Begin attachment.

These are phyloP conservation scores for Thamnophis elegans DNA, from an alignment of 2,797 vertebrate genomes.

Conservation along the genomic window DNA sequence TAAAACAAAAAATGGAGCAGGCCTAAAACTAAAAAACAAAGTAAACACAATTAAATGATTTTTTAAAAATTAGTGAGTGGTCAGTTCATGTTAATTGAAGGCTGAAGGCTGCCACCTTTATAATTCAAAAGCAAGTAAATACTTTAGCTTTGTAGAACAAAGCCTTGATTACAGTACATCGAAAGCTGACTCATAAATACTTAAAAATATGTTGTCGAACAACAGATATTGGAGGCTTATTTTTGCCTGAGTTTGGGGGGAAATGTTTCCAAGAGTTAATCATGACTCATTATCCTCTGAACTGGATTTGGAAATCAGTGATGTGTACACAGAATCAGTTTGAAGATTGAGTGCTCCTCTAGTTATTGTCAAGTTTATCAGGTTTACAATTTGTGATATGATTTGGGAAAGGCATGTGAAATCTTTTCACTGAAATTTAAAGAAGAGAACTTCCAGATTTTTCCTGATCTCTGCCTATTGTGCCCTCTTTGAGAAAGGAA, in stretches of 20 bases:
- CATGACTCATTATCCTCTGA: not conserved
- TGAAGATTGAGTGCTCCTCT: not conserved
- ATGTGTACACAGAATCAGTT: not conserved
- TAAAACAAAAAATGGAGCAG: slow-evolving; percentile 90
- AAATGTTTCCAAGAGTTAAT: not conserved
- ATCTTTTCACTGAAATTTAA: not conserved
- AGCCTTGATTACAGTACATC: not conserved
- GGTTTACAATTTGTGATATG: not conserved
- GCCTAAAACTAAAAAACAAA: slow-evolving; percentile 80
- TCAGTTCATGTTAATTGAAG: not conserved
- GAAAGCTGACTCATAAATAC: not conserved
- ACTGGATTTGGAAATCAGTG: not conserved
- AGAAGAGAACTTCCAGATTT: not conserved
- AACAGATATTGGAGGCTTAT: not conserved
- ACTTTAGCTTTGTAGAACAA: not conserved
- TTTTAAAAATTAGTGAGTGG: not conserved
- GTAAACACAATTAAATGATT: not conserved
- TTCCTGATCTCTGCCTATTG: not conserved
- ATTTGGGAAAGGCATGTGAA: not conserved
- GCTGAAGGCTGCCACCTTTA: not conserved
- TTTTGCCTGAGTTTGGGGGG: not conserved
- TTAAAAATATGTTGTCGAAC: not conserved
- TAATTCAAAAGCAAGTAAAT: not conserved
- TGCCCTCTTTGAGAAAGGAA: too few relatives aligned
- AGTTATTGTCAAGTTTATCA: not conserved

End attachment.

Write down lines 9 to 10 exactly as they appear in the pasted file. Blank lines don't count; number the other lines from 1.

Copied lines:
- AGCCTTGATTACAGTACATC: not conserved
- GGTTTACAATTTGTGATATG: not conserved